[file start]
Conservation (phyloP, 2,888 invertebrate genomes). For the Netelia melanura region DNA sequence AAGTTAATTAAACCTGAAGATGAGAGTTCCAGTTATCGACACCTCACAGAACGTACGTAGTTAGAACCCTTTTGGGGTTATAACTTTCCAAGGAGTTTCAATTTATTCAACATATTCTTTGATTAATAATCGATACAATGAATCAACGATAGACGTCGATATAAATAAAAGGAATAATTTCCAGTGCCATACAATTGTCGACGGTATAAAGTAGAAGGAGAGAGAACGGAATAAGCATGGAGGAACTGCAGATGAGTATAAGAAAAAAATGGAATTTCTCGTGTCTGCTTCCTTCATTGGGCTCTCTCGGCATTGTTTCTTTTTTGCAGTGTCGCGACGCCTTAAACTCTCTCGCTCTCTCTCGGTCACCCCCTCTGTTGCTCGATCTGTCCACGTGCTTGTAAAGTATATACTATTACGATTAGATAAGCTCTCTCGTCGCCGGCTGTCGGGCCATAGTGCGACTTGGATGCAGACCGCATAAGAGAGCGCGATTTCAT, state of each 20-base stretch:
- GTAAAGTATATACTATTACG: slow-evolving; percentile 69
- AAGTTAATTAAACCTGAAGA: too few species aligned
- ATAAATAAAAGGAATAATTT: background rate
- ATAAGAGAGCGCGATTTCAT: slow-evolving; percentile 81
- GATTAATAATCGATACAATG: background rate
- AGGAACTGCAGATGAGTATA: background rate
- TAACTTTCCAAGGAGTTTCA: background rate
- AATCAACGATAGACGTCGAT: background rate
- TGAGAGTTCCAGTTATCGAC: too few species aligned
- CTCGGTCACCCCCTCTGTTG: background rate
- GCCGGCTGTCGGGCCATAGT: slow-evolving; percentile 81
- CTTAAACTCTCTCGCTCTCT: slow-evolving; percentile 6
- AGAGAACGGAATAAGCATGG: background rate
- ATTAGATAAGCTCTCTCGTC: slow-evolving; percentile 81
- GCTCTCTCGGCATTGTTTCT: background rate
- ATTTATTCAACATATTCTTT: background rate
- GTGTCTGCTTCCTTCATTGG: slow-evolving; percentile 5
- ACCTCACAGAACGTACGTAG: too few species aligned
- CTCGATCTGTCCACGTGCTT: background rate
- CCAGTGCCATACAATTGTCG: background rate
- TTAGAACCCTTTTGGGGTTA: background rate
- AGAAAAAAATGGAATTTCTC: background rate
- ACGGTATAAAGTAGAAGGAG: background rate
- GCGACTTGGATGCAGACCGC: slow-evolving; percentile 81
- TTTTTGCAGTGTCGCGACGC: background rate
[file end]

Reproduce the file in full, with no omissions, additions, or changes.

Conservation (phyloP, 2,888 invertebrate genomes). For the Netelia melanura region DNA sequence AAGTTAATTAAACCTGAAGATGAGAGTTCCAGTTATCGACACCTCACAGAACGTACGTAGTTAGAACCCTTTTGGGGTTATAACTTTCCAAGGAGTTTCAATTTATTCAACATATTCTTTGATTAATAATCGATACAATGAATCAACGATAGACGTCGATATAAATAAAAGGAATAATTTCCAGTGCCATACAATTGTCGACGGTATAAAGTAGAAGGAGAGAGAACGGAATAAGCATGGAGGAACTGCAGATGAGTATAAGAAAAAAATGGAATTTCTCGTGTCTGCTTCCTTCATTGGGCTCTCTCGGCATTGTTTCTTTTTTGCAGTGTCGCGACGCCTTAAACTCTCTCGCTCTCTCTCGGTCACCCCCTCTGTTGCTCGATCTGTCCACGTGCTTGTAAAGTATATACTATTACGATTAGATAAGCTCTCTCGTCGCCGGCTGTCGGGCCATAGTGCGACTTGGATGCAGACCGCATAAGAGAGCGCGATTTCAT, state of each 20-base stretch:
- GTAAAGTATATACTATTACG: slow-evolving; percentile 69
- AAGTTAATTAAACCTGAAGA: too few species aligned
- ATAAATAAAAGGAATAATTT: background rate
- ATAAGAGAGCGCGATTTCAT: slow-evolving; percentile 81
- GATTAATAATCGATACAATG: background rate
- AGGAACTGCAGATGAGTATA: background rate
- TAACTTTCCAAGGAGTTTCA: background rate
- AATCAACGATAGACGTCGAT: background rate
- TGAGAGTTCCAGTTATCGAC: too few species aligned
- CTCGGTCACCCCCTCTGTTG: background rate
- GCCGGCTGTCGGGCCATAGT: slow-evolving; percentile 81
- CTTAAACTCTCTCGCTCTCT: slow-evolving; percentile 6
- AGAGAACGGAATAAGCATGG: background rate
- ATTAGATAAGCTCTCTCGTC: slow-evolving; percentile 81
- GCTCTCTCGGCATTGTTTCT: background rate
- ATTTATTCAACATATTCTTT: background rate
- GTGTCTGCTTCCTTCATTGG: slow-evolving; percentile 5
- ACCTCACAGAACGTACGTAG: too few species aligned
- CTCGATCTGTCCACGTGCTT: background rate
- CCAGTGCCATACAATTGTCG: background rate
- TTAGAACCCTTTTGGGGTTA: background rate
- AGAAAAAAATGGAATTTCTC: background rate
- ACGGTATAAAGTAGAAGGAG: background rate
- GCGACTTGGATGCAGACCGC: slow-evolving; percentile 81
- TTTTTGCAGTGTCGCGACGC: background rate